Just a few months in the USA, she wrote on her Twitter account very early on a November morning: “Unknown now, but 🔜 I will be UNFORGETTABLE … I will Persist until I SUCCEED ….”
And a year later, when she appeared in Making of Champions, she was not shy of stating her ambition and self-belief, as she said, “at this moment, Kendra [Harrison] owns the record and I don’t have any but she doesn’t have two heads. It will be good for me to run a PR or break the world record if she is not careful–just kidding…”
Not lacking in ambition and self-motivation, Tobi again wrote on Twitter in 2020 about her growing confidence.
“My coach taught me that when I walk into a room full of my rivals to look like I own the damn world record. She always reminds me that I’ve practised hard to trust myself and translate that aggressiveness onto the track,” she stated.
After her near-podium finish at the Tokyo Olympic Games last year, the Nigerian did a self-analysis that showed that she knew what she wanted and where she was going.
“Physically, I think I was ready, but mentally I wasn’t. I think my mentality let me down,” she wrote.
And at her interview with Track Side after breaking the World record, she said, “You know, it’s been, God. I came in with a mindset of you know relaxing and executing and not stressing the process and focusing on myself as my coach always told me and everything will play out and I am thankful to the man above as I did just that today.”
While she was struggling as an athlete, it was obvious Amusan never for once doubted her ability to be a world champion and this self-confidence and determination has propelled her to the top.
Another reason that propelled Tobi to the top was her coaching and management team. Since 2016 when she started training under Lacena Golding Clarke, the Jamaican three-time Olympian and the 2002 Commonwealth Games 100m hurdles champion, she had lowered her personal best from 13.10 to 12.12 seconds in the 100m hurdles. Tobi broke through the 13 seconds barrier with a time of 12.83s in 2016 at the El Paso UTEP Invitational as a freshman. That year, she was named C-USA Female Track Athlete of the Year, the second from her university since the University of Texas, El Paso joined C-USA. She achieved this feat by winning gold in both the 100 m hurdles and the 200 m, and a silver in the long jump at the C-USA Championships.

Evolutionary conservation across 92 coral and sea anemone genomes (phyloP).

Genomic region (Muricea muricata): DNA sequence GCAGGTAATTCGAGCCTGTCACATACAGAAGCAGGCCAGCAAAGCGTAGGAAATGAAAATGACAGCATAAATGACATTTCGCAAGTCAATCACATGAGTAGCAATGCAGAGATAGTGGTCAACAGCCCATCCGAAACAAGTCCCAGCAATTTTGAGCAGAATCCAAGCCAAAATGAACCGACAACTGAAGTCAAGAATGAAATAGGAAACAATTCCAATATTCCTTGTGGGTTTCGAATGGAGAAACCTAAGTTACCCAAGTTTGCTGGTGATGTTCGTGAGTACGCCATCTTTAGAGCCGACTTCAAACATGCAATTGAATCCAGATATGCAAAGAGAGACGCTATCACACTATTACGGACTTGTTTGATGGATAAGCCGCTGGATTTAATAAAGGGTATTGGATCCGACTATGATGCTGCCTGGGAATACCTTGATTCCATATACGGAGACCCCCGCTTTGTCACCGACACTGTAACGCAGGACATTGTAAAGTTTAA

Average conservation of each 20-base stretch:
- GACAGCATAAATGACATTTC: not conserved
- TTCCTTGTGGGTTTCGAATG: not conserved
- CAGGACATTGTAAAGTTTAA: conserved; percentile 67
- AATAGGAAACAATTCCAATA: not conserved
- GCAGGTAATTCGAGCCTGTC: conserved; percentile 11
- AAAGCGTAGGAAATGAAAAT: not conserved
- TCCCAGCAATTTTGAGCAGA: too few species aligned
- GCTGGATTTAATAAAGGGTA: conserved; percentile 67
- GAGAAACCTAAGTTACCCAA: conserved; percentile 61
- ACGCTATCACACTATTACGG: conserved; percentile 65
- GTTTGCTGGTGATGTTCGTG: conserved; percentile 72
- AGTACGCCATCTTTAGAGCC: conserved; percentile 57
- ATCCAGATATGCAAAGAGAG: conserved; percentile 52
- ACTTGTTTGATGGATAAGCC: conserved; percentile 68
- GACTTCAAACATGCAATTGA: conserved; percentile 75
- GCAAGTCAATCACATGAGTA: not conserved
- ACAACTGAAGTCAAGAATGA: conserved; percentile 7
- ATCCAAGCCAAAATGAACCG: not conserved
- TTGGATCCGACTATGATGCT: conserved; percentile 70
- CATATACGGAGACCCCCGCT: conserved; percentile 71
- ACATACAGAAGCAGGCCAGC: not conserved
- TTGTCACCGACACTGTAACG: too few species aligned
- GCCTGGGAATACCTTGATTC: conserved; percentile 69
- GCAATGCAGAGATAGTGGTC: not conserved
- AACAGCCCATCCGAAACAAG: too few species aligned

Early this year she and her management decided to take a $50,000 loan. The loan was to enable her adequately prepare for the 2022 Athletics season and the World Athletics Championships.
Amusan, who said that she was injury prone, explained that the loan was to enable her to choose races in the year, concentrate on the World Championship and avoid injury, while she stays in shape.
“There was so much I needed to do when it comes to my health as a professional athlete, and staying on top of my game required a lot of funding,” she told the media at the World Championship event.
The loan was like a gamble for her, but months down the line, this daring move paid off as she improved her timings, records and income. She earned $100,000 for breaking the world record in Oregon and $30,000 for retaining her Diamond League title.